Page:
Warhammer 40,000: Battlesector – Necrons brings, as you might expect, Warhammer 40k’s ancient robotic race of Necrons to the strategy game. Fourteen new units have been added in total. There’s no story campaign to go with them, but the army can be played in multiplayer or singleplayer skirmish battles, or a brand new ‘Planetary Supremacy’ campaign mode, which comes as a free update to Battlesector, coinciding with the DLC’s release.
First up, it must be said that the metallic monstrosities within the DLC certainly look the part. The unit models and effects do a good job of capturing the feel of the Necron army. Warriors and Immortals march unwaveringly across the battlefield, or pull themselves up from the ground, bodies remade, after being riddled with gunfire. Voice lines are delivered with a pleasingly sinister robotic hiss. And the Necrons’ various green-glowing gauss weapons disintegrate enemy units in an extremely satisfying fashion. Black Lab Games has nailed the spectacle of the army.
The new units have no shortage of special abilities to experiment with, either. Overlords can summon a new unit of Warriors, when they’re not laying waste with their Warscythes; Flayed Ones can teleport to reposition or take objectives; Hexmark Destroyers can whittle down multiple targets at once or exchange movement points for auto-hitting shots. The Necrons also have battlefield support abilities to deploy – they can call down scarabs from the skies. Meanwhile, the momentum mechanic provides bonuses if you keep your units moving. In single player games, you’ll need to crank up the difficulty in order to truly require all these intricacies, as the Necrons basic weapons seem mighty strong, but the proper range of tactical options is present and correct.
It’s worth noting there are a few conspicuous absences in the faction’s roster. We’ve got the scarabs, but it seems the rest of the Canoptek machine servants are missing – disappointingly, as to my mind these are some of the more visually exciting Necron units. Still, gameplay wise, the variety is good. There’s a decent mixture of long range and melee troops, not to mention vehicles, chaff, and mighty HQ command units.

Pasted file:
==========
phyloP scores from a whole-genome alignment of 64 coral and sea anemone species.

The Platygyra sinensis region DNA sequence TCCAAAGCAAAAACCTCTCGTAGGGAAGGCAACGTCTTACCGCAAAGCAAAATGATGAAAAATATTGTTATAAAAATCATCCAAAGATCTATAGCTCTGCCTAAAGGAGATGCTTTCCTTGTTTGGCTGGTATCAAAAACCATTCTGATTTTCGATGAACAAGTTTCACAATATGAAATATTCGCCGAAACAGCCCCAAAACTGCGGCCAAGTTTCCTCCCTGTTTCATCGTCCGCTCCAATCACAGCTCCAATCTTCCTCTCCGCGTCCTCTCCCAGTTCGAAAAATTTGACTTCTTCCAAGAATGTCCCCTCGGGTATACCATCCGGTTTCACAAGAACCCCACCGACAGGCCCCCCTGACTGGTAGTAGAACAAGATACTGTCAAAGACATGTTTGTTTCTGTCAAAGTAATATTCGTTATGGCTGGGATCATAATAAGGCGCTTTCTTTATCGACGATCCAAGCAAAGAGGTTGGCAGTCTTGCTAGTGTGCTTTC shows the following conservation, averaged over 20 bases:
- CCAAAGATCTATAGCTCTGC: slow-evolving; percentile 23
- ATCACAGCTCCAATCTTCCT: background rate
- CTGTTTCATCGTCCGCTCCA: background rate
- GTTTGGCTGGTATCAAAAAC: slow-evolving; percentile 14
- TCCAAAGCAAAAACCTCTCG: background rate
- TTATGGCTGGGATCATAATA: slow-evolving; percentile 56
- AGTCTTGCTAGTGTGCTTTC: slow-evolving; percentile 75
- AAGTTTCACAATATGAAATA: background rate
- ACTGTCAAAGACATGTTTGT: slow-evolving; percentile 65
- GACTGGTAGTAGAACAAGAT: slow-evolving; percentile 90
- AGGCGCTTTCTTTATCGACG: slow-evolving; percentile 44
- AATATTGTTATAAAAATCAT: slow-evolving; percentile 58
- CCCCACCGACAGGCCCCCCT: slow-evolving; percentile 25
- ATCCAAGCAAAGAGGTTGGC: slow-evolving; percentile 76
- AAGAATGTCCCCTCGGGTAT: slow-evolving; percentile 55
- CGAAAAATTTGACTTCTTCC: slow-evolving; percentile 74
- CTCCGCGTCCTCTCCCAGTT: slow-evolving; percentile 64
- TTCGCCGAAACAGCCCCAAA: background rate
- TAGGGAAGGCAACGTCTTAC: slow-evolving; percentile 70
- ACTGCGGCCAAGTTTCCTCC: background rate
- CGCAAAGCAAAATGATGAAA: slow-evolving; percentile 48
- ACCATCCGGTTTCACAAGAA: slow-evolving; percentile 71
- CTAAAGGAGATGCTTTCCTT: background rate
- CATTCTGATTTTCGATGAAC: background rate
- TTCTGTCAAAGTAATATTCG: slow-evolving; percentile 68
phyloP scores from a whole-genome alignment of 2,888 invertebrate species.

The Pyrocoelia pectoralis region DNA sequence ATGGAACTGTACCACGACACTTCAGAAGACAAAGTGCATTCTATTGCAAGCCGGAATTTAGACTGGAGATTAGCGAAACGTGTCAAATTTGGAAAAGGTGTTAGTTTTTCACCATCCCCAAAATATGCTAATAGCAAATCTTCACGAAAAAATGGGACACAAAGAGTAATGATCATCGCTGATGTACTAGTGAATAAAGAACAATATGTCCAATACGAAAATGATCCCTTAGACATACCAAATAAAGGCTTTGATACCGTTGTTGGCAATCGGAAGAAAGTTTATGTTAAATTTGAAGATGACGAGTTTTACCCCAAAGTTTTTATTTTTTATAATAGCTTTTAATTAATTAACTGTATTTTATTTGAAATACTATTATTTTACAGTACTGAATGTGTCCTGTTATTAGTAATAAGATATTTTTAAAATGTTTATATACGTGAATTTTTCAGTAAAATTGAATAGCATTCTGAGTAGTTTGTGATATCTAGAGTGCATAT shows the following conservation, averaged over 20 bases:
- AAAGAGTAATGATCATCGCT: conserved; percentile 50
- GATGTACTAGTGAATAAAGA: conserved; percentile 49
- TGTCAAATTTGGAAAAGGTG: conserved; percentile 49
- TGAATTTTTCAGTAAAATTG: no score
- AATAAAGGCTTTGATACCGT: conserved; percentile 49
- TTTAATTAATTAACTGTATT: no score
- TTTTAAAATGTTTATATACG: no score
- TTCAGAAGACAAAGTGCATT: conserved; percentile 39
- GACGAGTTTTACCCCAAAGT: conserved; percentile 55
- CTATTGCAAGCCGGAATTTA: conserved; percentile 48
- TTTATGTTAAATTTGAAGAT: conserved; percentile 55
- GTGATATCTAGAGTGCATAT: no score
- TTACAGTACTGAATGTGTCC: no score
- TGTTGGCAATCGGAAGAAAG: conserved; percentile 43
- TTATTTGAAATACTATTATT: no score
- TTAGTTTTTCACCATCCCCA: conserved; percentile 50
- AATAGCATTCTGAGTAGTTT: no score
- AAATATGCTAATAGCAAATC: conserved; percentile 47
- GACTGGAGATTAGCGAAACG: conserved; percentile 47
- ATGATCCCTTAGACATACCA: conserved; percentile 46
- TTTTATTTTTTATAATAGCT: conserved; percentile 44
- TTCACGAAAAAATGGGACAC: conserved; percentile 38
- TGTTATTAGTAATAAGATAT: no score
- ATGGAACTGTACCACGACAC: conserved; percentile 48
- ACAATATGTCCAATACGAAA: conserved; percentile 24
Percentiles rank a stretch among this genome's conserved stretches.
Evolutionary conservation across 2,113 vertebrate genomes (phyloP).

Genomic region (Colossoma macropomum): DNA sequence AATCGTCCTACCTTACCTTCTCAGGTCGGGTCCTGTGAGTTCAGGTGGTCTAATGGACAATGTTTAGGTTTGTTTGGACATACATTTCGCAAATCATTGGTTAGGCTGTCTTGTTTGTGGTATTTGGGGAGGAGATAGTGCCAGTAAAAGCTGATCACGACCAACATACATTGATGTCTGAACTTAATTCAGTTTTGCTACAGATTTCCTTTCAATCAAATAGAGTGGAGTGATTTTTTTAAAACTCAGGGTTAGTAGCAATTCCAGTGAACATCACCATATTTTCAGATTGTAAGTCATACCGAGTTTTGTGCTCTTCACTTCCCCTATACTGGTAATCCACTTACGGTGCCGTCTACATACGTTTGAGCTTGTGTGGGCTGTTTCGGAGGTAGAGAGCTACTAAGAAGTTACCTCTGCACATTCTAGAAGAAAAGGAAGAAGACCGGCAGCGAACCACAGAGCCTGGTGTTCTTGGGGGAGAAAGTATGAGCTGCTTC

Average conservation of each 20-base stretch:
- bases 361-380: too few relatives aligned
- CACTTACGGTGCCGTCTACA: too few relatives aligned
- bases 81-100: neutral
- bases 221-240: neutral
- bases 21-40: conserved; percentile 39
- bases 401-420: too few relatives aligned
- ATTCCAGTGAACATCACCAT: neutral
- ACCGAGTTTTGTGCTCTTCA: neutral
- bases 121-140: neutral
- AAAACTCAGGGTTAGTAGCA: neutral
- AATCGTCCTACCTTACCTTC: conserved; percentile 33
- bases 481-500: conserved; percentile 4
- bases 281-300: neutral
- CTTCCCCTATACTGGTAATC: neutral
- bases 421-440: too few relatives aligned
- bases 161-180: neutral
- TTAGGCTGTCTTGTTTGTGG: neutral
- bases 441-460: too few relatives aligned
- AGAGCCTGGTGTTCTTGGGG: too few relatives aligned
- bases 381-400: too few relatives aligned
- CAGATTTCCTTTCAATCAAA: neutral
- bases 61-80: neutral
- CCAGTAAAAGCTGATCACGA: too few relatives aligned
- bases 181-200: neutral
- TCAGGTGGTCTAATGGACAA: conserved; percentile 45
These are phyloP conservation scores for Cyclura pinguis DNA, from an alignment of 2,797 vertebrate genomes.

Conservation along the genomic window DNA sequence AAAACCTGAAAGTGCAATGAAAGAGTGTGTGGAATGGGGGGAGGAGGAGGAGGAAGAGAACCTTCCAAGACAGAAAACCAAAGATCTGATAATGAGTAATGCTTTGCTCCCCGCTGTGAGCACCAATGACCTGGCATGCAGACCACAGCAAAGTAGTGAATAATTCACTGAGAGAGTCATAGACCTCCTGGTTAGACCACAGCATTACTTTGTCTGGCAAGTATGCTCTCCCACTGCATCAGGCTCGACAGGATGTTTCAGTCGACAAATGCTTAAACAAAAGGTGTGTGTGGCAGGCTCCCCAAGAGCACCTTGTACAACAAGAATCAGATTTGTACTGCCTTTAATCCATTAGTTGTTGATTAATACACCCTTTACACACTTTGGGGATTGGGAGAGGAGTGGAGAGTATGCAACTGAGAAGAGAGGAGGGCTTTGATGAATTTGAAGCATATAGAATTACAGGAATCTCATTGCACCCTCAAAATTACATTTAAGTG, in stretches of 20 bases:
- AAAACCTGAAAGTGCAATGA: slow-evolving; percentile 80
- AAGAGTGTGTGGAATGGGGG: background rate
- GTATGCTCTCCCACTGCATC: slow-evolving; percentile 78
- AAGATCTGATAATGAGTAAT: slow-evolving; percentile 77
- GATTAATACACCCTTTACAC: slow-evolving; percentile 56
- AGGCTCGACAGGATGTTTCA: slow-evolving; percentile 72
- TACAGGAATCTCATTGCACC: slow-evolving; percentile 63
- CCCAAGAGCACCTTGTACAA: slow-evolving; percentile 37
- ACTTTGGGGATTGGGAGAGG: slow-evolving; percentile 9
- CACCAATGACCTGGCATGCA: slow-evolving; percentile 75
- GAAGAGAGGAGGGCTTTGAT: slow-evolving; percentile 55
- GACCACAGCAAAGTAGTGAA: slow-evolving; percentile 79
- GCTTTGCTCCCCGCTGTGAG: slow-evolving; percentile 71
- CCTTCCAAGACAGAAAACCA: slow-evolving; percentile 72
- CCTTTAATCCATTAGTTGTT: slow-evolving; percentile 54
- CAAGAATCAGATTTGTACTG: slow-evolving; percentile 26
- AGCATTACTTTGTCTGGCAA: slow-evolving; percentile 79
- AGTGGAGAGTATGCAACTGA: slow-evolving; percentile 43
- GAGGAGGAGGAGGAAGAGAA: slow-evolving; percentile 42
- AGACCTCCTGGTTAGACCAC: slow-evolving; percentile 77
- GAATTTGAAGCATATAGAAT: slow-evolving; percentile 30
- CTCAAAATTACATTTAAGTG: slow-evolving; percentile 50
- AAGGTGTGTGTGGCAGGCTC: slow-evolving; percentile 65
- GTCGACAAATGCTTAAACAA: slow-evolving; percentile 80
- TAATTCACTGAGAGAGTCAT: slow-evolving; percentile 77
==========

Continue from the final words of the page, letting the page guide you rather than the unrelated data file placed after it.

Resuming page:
But, while the units themselves are solid, I find the lack of a story campaign really lets them down. The samey-ness of battles, an issue highlighted in our Battlesector review, is made worse when there’s no story to shake things up. Without a dedicated campaign for the Necrons, your battles are constricted by the limited range of objectives to be found in the game’s skirmish mode.
Of course, you can also take the army for a spin in the new planetary supremacy campaign mode, but this I found to be truly a let-down. It sets you up on a grid map, fighting neutral armies to take hexes which grant bonuses, gradually working your way towards tussling with two enemy factions who are doing the same. Each turn on the campaign map, you add more powerful units to your own army then choose a hex to attack.
However, every battle is nigh on identical – just move to engage with and kill all the opposing troops. No other objectives. And there aren’t any decisions of consequence to be made before the battle lines meet, so the first few turns invariably mean slowly moving every unit forwards as far as you can towards the fog of war. Any losses suffered can be recouped instantaneously after the battle, so there’s no real sense of taking part in an extended campaign, with each battle having consequences on the next.
Worse, the neutral territories in my planetary annihilation campaign were always held by the Sisters of Battle, a subfaction which, in Battlesector, has just two unit types. This meant hour upon hour of slogging my way through against extremely uniform armies. When I noticed that one of the two opposing factions was also Adeptus Sororitas, I threw in the towel. Since it’s a free update, I don’t want my experience with the new mode to overly colour this review; let’s just say it did not spark joy, and leave it at that.
Robo recap: Our Warhammer 40k Necrons 9th edition guide
Provided you’ve played Battlesector before, it’s fairly easy to determine whether the Necron faction pack is for you. If you primarily enjoy the game for its Blood Angels Age of Crimson Dawn campaign, you should probably steer clear. But, if your interest in Battlesector lies in its skirmish battles, or multiplayer matches, it becomes a far more attractive prospect, since it increases the amount of content to enjoy by about a third. Would you pay the $14.99/£11.39 asking price for the game’s Tyranids faction, as it’s currently implemented? If so, this pack is well worth picking up.
The Warhammer 40,000 Battlesector – Necrons DLC is a well-made unit pack, but a unique story or a better realised campaign mode would go a long way to improving its overall value. The toys are all there, but they could do with a better box.